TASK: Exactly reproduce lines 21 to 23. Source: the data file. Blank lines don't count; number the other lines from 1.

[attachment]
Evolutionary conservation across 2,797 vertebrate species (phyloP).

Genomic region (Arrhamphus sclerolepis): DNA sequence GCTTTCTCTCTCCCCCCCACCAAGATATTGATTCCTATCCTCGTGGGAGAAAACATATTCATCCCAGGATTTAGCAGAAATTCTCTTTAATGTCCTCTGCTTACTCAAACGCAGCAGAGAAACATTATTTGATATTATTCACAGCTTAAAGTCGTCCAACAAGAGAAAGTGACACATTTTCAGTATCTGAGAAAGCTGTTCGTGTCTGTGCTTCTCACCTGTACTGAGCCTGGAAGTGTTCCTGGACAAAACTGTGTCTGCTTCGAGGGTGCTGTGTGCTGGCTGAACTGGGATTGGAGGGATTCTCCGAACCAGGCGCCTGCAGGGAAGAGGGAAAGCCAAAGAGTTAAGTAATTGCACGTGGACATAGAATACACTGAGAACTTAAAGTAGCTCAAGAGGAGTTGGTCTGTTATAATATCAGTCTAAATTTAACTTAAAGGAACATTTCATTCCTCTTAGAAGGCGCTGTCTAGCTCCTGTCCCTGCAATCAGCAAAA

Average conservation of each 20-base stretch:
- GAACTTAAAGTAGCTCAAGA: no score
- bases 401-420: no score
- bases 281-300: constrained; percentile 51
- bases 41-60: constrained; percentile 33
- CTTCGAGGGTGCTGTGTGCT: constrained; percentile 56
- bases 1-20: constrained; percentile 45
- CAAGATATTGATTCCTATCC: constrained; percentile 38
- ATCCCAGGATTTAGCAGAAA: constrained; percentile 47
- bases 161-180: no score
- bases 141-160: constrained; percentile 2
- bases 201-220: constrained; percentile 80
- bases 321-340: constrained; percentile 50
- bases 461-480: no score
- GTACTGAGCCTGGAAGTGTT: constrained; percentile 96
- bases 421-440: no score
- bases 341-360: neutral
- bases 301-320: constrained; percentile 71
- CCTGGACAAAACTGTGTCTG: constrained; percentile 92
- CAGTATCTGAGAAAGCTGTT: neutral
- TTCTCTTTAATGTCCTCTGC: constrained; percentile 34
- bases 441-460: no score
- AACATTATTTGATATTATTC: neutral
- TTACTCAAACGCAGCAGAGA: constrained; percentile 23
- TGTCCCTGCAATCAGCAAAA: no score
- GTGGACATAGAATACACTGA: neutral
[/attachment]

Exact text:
- CCTGGACAAAACTGTGTCTG: constrained; percentile 92
- CAGTATCTGAGAAAGCTGTT: neutral
- TTCTCTTTAATGTCCTCTGC: constrained; percentile 34